Sinn Féin spokesperson on Health, David Cullinane TD, has described the trolley watch figures for the month of October published today by the INMO as ‘deeply disturbing’.
The Waterford TD said the Minister’s Winter Plan is nothing more than a repackaging of existing and failed measures and will not address the crisis in Emergency Departments.
Speaking today, Teachta Cullinane said:
“The figures published today by the INMO show that 10,679 patients have been without a bed this October making it the second worst October for ED overcrowding on record.
“On one day last week we had 669 patients on trollies, the highest recorded in the month of October. The average wait time to admission in emergency departments across the state was 12.7 hours and more than 14 hours for those over 75.
“The Minister is fumbling from one failed plan to another and is failing to understand the causes and solutions to hospital overcrowding.
“Clearly many hospitals do not have the bed capacity needed or the appropriate number of consultants and nurses and other allied health care professionals.
“The lack of out of hours pharmacy and GP services is driving more people to emergency departments as is the lack of home care support and community care.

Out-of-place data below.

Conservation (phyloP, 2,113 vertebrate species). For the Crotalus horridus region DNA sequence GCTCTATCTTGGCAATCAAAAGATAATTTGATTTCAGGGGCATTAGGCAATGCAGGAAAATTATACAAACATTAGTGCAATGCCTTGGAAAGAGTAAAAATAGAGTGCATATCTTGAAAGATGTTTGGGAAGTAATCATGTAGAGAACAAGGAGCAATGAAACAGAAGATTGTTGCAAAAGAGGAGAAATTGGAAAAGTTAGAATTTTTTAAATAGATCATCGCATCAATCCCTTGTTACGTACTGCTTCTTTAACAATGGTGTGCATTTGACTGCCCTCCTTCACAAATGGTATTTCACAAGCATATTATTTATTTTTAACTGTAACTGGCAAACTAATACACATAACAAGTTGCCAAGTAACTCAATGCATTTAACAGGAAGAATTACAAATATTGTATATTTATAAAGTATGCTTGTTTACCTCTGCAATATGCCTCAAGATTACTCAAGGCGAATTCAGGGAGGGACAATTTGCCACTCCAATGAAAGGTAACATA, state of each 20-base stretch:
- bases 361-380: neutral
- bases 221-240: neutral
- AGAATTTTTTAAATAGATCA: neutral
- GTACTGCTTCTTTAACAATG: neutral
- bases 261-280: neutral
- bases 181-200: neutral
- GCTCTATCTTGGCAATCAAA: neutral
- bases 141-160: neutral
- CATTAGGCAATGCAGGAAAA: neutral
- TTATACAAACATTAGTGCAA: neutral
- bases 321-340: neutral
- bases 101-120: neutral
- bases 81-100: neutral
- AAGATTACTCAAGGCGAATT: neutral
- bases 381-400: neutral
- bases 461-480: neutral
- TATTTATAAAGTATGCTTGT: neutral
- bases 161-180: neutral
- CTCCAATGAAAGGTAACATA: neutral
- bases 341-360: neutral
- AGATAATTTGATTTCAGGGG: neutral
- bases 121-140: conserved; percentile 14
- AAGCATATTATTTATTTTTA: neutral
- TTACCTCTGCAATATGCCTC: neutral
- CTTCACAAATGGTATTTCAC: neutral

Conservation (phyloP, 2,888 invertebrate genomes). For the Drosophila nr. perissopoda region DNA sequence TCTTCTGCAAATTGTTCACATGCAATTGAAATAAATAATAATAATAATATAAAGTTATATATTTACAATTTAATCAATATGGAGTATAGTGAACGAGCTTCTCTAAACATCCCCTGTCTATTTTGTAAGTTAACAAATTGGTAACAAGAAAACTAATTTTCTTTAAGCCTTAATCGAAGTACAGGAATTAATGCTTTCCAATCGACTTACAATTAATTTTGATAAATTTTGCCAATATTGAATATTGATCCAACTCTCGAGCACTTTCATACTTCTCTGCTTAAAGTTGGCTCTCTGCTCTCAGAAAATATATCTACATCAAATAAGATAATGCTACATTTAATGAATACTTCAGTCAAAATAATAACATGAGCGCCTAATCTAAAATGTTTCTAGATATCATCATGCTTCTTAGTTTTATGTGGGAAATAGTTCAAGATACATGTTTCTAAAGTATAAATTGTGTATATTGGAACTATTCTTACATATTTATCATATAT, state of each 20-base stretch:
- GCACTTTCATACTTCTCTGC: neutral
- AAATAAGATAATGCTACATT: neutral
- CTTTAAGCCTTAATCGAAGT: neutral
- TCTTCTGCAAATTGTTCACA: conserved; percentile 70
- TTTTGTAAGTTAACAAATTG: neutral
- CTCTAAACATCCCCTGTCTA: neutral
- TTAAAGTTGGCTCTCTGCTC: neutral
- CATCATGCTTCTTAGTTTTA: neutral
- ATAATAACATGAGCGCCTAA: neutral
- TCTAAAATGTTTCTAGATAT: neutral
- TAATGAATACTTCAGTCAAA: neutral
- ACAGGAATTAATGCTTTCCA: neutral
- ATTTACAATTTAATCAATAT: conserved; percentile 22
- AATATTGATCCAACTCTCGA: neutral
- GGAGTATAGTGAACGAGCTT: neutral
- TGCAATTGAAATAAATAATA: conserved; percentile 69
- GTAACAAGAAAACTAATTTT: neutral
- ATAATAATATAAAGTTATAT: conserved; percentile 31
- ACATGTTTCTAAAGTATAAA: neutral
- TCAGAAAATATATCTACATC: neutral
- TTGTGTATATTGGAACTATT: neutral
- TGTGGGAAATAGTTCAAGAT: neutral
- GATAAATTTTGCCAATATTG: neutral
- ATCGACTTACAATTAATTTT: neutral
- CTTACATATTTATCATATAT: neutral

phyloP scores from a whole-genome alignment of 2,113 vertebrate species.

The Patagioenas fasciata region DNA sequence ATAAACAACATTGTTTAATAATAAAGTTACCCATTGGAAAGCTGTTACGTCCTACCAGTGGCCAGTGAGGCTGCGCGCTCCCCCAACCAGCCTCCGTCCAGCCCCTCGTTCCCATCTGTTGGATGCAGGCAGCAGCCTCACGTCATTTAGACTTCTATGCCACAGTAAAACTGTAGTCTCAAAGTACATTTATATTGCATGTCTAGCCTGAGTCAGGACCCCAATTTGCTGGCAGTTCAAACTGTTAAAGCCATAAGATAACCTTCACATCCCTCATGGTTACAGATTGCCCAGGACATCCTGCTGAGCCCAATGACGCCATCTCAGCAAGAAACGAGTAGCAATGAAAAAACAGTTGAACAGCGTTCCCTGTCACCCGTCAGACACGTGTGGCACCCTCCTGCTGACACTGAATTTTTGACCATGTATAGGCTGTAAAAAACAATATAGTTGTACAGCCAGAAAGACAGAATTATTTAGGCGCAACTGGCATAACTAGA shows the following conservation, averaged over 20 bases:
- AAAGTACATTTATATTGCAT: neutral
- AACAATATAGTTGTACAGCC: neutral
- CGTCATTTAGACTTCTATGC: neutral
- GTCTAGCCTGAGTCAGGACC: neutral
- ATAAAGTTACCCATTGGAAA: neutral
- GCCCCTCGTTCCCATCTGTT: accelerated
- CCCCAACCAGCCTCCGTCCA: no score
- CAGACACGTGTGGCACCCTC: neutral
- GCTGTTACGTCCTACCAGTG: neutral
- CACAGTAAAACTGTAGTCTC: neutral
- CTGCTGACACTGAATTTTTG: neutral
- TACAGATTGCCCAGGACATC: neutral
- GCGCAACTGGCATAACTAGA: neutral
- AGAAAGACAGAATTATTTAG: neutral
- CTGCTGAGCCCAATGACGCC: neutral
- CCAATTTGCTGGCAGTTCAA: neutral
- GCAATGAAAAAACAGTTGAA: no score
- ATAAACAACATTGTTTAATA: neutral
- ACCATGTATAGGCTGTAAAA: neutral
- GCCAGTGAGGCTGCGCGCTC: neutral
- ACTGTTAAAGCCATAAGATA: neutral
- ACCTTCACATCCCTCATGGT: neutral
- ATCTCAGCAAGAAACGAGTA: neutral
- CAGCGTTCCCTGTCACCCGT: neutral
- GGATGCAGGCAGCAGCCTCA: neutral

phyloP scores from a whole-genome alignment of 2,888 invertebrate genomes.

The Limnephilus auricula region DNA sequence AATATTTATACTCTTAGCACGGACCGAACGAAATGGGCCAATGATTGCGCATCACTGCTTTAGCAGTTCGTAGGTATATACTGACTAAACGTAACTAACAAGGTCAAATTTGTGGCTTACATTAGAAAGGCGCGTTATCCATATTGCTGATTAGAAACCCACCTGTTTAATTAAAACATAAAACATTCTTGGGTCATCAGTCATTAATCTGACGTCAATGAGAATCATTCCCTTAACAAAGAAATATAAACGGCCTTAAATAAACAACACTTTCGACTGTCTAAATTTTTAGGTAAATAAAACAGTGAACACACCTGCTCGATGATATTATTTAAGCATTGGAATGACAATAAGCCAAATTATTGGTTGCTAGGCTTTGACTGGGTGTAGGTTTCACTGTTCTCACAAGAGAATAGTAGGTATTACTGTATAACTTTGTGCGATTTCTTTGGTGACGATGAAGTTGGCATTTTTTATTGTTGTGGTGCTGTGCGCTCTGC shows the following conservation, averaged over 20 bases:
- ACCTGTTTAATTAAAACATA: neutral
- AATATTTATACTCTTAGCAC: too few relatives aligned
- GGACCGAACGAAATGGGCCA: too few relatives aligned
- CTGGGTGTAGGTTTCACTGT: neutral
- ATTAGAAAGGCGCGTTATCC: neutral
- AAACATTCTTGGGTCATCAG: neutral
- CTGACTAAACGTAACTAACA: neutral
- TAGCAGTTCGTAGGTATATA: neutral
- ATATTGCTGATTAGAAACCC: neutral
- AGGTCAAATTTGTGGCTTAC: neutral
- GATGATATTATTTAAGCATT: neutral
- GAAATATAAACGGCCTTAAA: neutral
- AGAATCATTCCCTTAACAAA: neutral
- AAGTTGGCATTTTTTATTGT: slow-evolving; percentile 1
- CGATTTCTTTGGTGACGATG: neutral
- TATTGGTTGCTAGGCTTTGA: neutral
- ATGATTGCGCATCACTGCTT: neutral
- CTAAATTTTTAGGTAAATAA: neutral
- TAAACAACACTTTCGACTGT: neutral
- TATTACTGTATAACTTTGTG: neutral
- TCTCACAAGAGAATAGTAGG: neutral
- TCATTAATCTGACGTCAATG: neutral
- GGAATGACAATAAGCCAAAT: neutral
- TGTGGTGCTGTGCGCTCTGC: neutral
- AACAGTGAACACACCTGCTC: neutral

“The Minister failed to properly equip our public hospitals for the winter ahead as well as failing to address the deficits in primary and community care.
“The lack of step down and recovery beds is resulting in delayed discharges from hospitals and is in turn delaying admission from ED’s to a hospital bed.
“I have long argued for a new work force planning strategy aimed at substantially increasing training places and addressing recruitment and retention issues and delivering safe staffing across all health care settings.
“We need more acute beds, community beds, more staff, more hospital theatre and diagnostic capacity as well as a root and branch reform of primary care.
“However what we are witnessing in our hospitals now is a real emergency and will worsen over the coming weeks and months.
“All options must be on the table including leveraging private health care capacity. We cannot leave those on the front line and patients in the lurch as the crisis in our hospitals deepens.”